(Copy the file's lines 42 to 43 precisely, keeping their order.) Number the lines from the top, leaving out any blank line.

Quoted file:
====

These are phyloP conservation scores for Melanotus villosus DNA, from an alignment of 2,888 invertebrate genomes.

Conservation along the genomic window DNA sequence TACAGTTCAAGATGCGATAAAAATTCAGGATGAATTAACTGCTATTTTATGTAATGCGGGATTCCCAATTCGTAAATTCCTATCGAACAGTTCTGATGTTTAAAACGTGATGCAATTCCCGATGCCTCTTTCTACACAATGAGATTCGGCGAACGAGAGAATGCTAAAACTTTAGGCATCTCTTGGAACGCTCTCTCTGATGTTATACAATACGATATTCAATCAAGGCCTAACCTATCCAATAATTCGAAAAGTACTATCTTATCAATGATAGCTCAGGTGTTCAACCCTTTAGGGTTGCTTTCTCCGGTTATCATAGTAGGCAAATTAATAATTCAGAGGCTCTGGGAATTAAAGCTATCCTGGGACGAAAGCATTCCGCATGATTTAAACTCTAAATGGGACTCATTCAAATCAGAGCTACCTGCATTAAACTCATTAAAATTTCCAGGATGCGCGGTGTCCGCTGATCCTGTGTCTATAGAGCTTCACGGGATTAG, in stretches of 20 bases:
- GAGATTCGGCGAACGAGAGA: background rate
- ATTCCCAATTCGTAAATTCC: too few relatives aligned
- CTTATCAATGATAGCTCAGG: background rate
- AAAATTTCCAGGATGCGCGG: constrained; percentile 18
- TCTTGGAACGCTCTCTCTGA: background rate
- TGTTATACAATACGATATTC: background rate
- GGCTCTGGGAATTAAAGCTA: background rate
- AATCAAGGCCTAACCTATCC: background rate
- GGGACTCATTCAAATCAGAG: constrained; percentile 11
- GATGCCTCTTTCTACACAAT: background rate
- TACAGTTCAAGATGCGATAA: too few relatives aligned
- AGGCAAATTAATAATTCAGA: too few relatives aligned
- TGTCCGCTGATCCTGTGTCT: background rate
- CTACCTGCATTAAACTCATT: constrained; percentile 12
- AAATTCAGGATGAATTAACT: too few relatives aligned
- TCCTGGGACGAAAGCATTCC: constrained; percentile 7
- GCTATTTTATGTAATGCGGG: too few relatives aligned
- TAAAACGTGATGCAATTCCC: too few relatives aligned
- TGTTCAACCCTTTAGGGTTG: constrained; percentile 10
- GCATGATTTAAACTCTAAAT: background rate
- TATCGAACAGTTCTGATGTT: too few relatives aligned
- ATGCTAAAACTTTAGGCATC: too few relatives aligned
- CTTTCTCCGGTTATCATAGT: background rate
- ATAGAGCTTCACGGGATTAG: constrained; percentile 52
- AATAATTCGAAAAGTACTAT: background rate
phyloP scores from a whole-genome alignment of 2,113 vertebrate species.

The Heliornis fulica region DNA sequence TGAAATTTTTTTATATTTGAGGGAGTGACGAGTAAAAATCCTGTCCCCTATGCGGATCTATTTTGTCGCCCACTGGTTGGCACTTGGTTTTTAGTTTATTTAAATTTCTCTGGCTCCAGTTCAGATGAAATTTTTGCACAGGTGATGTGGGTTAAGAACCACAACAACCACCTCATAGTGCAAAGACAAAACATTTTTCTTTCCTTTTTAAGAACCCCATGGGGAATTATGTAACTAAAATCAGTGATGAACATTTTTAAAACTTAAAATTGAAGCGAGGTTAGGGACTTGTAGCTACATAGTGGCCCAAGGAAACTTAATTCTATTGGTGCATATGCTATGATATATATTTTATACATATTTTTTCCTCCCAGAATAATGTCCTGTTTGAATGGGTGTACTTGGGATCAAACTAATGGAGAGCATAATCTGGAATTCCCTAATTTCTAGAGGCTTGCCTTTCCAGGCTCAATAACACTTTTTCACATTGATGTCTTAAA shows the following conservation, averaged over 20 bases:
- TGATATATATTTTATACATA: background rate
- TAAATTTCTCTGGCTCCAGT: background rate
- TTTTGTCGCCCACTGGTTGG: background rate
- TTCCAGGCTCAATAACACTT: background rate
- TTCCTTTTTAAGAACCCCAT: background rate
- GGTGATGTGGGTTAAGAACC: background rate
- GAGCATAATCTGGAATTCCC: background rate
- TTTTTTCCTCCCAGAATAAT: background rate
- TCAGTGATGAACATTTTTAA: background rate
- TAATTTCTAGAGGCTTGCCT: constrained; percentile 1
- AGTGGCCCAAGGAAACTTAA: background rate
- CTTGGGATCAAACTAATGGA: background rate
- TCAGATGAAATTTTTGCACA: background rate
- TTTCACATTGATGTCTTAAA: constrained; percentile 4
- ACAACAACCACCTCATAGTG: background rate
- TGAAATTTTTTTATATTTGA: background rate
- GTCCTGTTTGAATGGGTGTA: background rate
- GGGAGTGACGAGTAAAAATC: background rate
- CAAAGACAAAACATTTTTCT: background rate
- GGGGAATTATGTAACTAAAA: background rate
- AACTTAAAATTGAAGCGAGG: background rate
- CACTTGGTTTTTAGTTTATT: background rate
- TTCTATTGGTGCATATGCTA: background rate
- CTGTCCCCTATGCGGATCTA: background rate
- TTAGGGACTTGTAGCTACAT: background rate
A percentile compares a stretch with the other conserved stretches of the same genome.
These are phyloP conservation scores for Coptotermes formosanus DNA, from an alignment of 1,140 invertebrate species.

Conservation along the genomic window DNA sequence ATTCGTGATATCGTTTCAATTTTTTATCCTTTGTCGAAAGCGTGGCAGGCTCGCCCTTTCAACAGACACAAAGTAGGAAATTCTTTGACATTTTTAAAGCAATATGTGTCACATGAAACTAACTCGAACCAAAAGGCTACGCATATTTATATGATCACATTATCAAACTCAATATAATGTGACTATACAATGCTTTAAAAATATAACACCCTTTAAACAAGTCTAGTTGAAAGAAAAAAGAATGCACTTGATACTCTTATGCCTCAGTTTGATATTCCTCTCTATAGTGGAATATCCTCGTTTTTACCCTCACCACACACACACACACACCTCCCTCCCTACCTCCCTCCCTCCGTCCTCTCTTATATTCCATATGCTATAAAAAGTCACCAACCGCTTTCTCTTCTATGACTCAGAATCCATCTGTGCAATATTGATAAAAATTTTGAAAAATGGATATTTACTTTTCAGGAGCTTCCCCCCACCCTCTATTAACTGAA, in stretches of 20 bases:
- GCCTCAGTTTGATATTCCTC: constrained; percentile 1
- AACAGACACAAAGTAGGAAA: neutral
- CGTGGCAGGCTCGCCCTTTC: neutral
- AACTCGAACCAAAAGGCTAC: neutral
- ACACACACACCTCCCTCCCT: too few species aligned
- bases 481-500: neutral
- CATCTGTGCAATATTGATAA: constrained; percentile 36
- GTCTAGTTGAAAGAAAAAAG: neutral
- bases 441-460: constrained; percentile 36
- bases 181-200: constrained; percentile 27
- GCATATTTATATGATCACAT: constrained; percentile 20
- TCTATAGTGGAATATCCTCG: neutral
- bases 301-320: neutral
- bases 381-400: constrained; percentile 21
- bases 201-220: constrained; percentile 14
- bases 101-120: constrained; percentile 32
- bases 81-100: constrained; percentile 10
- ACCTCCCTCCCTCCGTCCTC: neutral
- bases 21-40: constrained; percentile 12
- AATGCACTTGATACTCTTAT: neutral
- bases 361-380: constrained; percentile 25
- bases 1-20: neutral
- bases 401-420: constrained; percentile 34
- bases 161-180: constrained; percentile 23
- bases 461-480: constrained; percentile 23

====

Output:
- TCAGATGAAATTTTTGCACA: background rate
- TTTCACATTGATGTCTTAAA: constrained; percentile 4